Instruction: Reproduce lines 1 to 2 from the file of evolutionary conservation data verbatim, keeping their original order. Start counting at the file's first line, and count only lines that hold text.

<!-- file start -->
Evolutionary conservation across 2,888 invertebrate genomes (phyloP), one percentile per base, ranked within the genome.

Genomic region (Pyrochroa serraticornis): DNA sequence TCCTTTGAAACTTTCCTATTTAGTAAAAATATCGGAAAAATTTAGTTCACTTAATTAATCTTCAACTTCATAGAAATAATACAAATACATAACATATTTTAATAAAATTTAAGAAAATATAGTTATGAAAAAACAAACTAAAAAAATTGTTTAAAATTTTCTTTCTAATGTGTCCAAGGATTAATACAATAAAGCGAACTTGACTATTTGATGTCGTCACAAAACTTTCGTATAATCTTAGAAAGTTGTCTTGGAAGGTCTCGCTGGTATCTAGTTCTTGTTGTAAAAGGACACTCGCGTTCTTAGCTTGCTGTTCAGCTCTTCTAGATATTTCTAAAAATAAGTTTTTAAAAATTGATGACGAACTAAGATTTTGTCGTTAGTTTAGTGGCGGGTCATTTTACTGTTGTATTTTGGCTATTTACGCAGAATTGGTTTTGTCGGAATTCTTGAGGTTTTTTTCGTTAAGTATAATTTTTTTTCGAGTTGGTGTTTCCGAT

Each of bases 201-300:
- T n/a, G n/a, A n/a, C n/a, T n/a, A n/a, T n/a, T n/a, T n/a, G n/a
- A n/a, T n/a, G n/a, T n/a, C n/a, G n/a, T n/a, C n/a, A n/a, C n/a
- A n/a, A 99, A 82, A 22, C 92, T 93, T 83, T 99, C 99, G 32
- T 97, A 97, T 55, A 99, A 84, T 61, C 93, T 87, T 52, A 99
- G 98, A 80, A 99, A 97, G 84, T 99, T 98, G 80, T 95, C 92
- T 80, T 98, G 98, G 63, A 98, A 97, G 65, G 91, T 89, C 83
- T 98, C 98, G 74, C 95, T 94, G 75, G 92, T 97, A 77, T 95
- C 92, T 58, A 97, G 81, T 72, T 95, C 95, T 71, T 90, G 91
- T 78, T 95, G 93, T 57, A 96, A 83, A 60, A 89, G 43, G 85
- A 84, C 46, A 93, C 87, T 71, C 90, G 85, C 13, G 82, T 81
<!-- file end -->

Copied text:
Evolutionary conservation across 2,888 invertebrate genomes (phyloP), one percentile per base, ranked within the genome.

Genomic region (Pyrochroa serraticornis): DNA sequence TCCTTTGAAACTTTCCTATTTAGTAAAAATATCGGAAAAATTTAGTTCACTTAATTAATCTTCAACTTCATAGAAATAATACAAATACATAACATATTTTAATAAAATTTAAGAAAATATAGTTATGAAAAAACAAACTAAAAAAATTGTTTAAAATTTTCTTTCTAATGTGTCCAAGGATTAATACAATAAAGCGAACTTGACTATTTGATGTCGTCACAAAACTTTCGTATAATCTTAGAAAGTTGTCTTGGAAGGTCTCGCTGGTATCTAGTTCTTGTTGTAAAAGGACACTCGCGTTCTTAGCTTGCTGTTCAGCTCTTCTAGATATTTCTAAAAATAAGTTTTTAAAAATTGATGACGAACTAAGATTTTGTCGTTAGTTTAGTGGCGGGTCATTTTACTGTTGTATTTTGGCTATTTACGCAGAATTGGTTTTGTCGGAATTCTTGAGGTTTTTTTCGTTAAGTATAATTTTTTTTCGAGTTGGTGTTTCCGAT